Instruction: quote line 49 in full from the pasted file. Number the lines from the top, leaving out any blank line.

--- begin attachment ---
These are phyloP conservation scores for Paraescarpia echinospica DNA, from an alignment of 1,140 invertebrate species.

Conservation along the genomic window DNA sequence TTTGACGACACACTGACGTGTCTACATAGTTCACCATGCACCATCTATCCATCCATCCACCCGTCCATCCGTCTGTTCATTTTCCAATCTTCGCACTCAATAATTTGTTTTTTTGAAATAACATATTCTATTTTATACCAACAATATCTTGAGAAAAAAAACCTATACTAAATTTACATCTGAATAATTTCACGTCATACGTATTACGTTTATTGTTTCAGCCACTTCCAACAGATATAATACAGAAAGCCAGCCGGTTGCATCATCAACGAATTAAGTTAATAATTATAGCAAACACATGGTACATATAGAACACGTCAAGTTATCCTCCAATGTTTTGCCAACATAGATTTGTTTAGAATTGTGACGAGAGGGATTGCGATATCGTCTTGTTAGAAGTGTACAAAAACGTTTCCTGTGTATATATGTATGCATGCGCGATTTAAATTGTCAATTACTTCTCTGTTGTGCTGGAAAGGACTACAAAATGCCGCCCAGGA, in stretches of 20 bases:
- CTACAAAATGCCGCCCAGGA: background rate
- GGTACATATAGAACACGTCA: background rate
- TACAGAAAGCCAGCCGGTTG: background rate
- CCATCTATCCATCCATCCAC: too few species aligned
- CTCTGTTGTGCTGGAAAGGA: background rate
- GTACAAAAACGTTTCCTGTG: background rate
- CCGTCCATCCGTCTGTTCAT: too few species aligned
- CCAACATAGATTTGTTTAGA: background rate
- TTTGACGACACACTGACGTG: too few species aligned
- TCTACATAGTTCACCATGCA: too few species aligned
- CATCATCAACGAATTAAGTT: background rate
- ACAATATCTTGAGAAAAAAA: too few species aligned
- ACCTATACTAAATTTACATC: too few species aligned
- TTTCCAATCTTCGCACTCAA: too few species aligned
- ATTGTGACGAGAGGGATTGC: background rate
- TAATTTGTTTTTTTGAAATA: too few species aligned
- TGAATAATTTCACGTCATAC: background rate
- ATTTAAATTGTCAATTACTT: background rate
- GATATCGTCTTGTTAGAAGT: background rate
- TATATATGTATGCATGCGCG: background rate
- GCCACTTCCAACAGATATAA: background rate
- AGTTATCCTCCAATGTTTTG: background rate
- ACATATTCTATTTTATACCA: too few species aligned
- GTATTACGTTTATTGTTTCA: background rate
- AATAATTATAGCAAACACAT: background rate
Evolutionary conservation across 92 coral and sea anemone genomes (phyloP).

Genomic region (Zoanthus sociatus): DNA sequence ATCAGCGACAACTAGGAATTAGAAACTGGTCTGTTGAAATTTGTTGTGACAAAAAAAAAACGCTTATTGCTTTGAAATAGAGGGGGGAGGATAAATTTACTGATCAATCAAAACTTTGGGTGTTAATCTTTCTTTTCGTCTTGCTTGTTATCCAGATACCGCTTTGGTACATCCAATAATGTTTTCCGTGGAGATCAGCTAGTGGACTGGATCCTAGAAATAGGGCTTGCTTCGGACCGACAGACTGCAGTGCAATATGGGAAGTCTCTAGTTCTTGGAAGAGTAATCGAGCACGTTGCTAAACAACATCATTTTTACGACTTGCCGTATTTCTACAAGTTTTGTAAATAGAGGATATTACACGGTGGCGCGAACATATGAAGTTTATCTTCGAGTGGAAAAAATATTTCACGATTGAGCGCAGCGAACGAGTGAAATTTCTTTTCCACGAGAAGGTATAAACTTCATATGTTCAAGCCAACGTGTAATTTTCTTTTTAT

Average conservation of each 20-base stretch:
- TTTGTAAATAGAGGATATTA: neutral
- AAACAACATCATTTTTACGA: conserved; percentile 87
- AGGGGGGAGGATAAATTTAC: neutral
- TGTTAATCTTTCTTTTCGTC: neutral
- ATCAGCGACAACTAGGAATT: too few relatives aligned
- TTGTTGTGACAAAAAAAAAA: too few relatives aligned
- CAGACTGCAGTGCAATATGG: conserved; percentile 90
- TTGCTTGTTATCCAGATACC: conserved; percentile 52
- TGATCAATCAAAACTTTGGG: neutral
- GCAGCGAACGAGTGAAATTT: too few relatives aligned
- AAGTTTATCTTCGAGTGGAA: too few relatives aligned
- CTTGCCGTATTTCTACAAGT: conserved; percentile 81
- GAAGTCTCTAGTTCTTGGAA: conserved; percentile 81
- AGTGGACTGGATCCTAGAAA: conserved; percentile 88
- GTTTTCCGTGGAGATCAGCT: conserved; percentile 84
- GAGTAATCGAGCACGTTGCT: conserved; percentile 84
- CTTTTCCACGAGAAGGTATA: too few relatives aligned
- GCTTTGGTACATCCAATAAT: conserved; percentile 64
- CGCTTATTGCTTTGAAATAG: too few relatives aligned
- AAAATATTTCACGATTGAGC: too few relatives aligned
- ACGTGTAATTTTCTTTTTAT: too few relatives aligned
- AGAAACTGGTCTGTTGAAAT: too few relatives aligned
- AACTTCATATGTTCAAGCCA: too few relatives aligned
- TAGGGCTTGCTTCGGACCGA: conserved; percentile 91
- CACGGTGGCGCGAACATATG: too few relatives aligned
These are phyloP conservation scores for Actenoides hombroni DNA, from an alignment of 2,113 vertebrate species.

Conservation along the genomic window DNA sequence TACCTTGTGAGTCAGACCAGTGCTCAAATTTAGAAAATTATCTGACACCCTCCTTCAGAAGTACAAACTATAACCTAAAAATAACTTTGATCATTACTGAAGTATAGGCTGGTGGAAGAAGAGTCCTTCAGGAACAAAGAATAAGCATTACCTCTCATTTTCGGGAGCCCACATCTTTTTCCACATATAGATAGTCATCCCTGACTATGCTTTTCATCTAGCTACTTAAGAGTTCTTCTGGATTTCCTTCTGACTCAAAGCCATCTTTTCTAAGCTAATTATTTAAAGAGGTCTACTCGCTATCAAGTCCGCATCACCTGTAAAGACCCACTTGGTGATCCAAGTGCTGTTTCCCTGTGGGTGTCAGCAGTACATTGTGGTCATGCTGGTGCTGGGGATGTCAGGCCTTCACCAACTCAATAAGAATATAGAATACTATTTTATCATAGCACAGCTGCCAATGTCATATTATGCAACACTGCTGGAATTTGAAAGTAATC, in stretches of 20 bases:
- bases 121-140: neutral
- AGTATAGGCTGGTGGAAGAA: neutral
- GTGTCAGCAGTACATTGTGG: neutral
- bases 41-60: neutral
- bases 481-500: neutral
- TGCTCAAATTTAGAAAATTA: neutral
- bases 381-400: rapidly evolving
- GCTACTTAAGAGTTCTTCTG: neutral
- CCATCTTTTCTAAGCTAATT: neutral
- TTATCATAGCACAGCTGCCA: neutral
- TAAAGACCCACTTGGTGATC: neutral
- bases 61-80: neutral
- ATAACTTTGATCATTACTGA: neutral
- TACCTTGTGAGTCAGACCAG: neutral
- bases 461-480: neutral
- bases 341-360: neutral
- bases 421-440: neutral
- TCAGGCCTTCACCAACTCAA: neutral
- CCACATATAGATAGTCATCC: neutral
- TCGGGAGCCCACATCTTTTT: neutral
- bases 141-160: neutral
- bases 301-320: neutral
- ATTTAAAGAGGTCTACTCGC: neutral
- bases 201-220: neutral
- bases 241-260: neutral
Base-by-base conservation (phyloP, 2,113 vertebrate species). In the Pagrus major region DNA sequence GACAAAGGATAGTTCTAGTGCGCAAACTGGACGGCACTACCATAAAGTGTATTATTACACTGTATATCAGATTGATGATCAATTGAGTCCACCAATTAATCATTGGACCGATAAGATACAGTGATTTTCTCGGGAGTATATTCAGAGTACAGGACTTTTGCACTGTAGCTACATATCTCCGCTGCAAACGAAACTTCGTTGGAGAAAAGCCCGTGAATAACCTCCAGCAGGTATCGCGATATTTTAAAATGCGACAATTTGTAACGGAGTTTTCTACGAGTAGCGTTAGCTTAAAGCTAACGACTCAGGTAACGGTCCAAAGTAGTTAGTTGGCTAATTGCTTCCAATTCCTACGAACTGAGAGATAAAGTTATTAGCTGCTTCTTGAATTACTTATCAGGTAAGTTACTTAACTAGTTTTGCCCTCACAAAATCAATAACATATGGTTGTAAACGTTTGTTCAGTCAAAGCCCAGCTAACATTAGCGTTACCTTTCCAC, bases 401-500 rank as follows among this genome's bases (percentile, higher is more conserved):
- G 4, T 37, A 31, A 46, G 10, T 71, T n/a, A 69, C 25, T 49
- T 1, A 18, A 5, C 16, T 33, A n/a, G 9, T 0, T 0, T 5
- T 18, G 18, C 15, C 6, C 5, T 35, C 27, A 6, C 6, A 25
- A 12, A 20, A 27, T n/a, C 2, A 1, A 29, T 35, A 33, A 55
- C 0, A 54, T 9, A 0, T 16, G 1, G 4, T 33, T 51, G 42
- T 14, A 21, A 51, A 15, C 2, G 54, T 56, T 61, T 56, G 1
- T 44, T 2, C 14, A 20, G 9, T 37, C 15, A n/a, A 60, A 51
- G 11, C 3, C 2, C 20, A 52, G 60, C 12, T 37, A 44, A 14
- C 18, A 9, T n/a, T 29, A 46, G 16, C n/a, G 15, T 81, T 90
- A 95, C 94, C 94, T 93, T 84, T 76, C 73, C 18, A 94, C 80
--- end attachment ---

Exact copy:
- CGCTTATTGCTTTGAAATAG: too few relatives aligned